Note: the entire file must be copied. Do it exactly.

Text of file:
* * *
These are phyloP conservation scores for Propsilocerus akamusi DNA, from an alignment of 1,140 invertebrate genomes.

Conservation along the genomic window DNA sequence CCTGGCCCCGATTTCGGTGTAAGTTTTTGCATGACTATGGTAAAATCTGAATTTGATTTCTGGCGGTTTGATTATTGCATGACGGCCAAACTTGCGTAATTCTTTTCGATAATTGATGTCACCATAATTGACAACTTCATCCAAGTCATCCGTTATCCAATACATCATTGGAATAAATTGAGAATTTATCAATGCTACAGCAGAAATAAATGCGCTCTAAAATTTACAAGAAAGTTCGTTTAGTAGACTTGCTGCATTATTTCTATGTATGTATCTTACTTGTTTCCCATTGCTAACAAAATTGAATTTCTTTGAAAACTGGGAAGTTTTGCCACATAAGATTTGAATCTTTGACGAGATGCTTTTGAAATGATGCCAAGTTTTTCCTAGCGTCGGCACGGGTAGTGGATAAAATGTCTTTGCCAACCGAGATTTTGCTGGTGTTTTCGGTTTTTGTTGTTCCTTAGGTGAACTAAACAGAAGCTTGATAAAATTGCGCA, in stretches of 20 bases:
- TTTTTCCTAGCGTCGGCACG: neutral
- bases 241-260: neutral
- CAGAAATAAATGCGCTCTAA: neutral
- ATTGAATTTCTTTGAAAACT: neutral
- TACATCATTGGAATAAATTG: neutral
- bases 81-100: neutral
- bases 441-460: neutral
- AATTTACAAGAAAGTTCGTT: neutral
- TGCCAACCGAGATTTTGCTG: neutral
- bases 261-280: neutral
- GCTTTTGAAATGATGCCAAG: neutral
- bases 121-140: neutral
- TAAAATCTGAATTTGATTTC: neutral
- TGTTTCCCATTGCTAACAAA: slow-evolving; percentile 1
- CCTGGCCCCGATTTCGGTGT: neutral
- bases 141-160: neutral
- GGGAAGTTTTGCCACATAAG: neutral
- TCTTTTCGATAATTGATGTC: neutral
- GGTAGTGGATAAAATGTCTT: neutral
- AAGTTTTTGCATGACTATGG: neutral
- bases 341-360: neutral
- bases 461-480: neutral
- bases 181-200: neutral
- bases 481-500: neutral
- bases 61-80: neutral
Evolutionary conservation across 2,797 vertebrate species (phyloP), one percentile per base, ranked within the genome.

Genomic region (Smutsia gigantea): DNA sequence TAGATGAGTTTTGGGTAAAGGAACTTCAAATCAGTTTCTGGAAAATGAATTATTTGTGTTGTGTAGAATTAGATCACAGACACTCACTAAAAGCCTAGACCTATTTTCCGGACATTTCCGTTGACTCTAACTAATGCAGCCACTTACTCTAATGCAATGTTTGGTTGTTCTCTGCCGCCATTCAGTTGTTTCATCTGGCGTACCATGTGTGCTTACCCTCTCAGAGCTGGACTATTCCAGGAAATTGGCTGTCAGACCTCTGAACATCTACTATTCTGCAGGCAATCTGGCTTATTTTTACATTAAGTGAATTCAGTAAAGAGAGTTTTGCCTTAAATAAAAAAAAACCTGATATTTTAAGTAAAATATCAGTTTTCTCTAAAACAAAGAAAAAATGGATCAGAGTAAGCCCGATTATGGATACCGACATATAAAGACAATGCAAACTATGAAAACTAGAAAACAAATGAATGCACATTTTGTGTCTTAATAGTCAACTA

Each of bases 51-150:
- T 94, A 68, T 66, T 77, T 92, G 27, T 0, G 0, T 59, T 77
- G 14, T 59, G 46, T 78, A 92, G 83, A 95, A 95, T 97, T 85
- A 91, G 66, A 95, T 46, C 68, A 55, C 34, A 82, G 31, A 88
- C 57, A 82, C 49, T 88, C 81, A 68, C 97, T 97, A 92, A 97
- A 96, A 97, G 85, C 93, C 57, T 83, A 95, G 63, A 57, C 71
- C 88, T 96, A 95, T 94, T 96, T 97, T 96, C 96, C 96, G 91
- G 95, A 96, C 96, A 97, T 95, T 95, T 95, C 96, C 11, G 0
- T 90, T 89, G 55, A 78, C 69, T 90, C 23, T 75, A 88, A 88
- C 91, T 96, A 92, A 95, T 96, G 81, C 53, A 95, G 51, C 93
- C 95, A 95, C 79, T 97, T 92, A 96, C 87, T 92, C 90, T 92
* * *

These are phyloP conservation scores for Propsilocerus akamusi DNA, from an alignment of 1,140 invertebrate genomes.

Conservation along the genomic window DNA sequence CCTGGCCCCGATTTCGGTGTAAGTTTTTGCATGACTATGGTAAAATCTGAATTTGATTTCTGGCGGTTTGATTATTGCATGACGGCCAAACTTGCGTAATTCTTTTCGATAATTGATGTCACCATAATTGACAACTTCATCCAAGTCATCCGTTATCCAATACATCATTGGAATAAATTGAGAATTTATCAATGCTACAGCAGAAATAAATGCGCTCTAAAATTTACAAGAAAGTTCGTTTAGTAGACTTGCTGCATTATTTCTATGTATGTATCTTACTTGTTTCCCATTGCTAACAAAATTGAATTTCTTTGAAAACTGGGAAGTTTTGCCACATAAGATTTGAATCTTTGACGAGATGCTTTTGAAATGATGCCAAGTTTTTCCTAGCGTCGGCACGGGTAGTGGATAAAATGTCTTTGCCAACCGAGATTTTGCTGGTGTTTTCGGTTTTTGTTGTTCCTTAGGTGAACTAAACAGAAGCTTGATAAAATTGCGCA, in stretches of 20 bases:
- TTTTTCCTAGCGTCGGCACG: neutral
- bases 241-260: neutral
- CAGAAATAAATGCGCTCTAA: neutral
- ATTGAATTTCTTTGAAAACT: neutral
- TACATCATTGGAATAAATTG: neutral
- bases 81-100: neutral
- bases 441-460: neutral
- AATTTACAAGAAAGTTCGTT: neutral
- TGCCAACCGAGATTTTGCTG: neutral
- bases 261-280: neutral
- GCTTTTGAAATGATGCCAAG: neutral
- bases 121-140: neutral
- TAAAATCTGAATTTGATTTC: neutral
- TGTTTCCCATTGCTAACAAA: slow-evolving; percentile 1
- CCTGGCCCCGATTTCGGTGT: neutral
- bases 141-160: neutral
- GGGAAGTTTTGCCACATAAG: neutral
- TCTTTTCGATAATTGATGTC: neutral
- GGTAGTGGATAAAATGTCTT: neutral
- AAGTTTTTGCATGACTATGG: neutral
- bases 341-360: neutral
- bases 461-480: neutral
- bases 181-200: neutral
- bases 481-500: neutral
- bases 61-80: neutral
Evolutionary conservation across 2,797 vertebrate species (phyloP), one percentile per base, ranked within the genome.

Genomic region (Smutsia gigantea): DNA sequence TAGATGAGTTTTGGGTAAAGGAACTTCAAATCAGTTTCTGGAAAATGAATTATTTGTGTTGTGTAGAATTAGATCACAGACACTCACTAAAAGCCTAGACCTATTTTCCGGACATTTCCGTTGACTCTAACTAATGCAGCCACTTACTCTAATGCAATGTTTGGTTGTTCTCTGCCGCCATTCAGTTGTTTCATCTGGCGTACCATGTGTGCTTACCCTCTCAGAGCTGGACTATTCCAGGAAATTGGCTGTCAGACCTCTGAACATCTACTATTCTGCAGGCAATCTGGCTTATTTTTACATTAAGTGAATTCAGTAAAGAGAGTTTTGCCTTAAATAAAAAAAAACCTGATATTTTAAGTAAAATATCAGTTTTCTCTAAAACAAAGAAAAAATGGATCAGAGTAAGCCCGATTATGGATACCGACATATAAAGACAATGCAAACTATGAAAACTAGAAAACAAATGAATGCACATTTTGTGTCTTAATAGTCAACTA

Each of bases 51-150:
- T 94, A 68, T 66, T 77, T 92, G 27, T 0, G 0, T 59, T 77
- G 14, T 59, G 46, T 78, A 92, G 83, A 95, A 95, T 97, T 85
- A 91, G 66, A 95, T 46, C 68, A 55, C 34, A 82, G 31, A 88
- C 57, A 82, C 49, T 88, C 81, A 68, C 97, T 97, A 92, A 97
- A 96, A 97, G 85, C 93, C 57, T 83, A 95, G 63, A 57, C 71
- C 88, T 96, A 95, T 94, T 96, T 97, T 96, C 96, C 96, G 91
- G 95, A 96, C 96, A 97, T 95, T 95, T 95, C 96, C 11, G 0
- T 90, T 89, G 55, A 78, C 69, T 90, C 23, T 75, A 88, A 88
- C 91, T 96, A 92, A 95, T 96, G 81, C 53, A 95, G 51, C 93
- C 95, A 95, C 79, T 97, T 92, A 96, C 87, T 92, C 90, T 92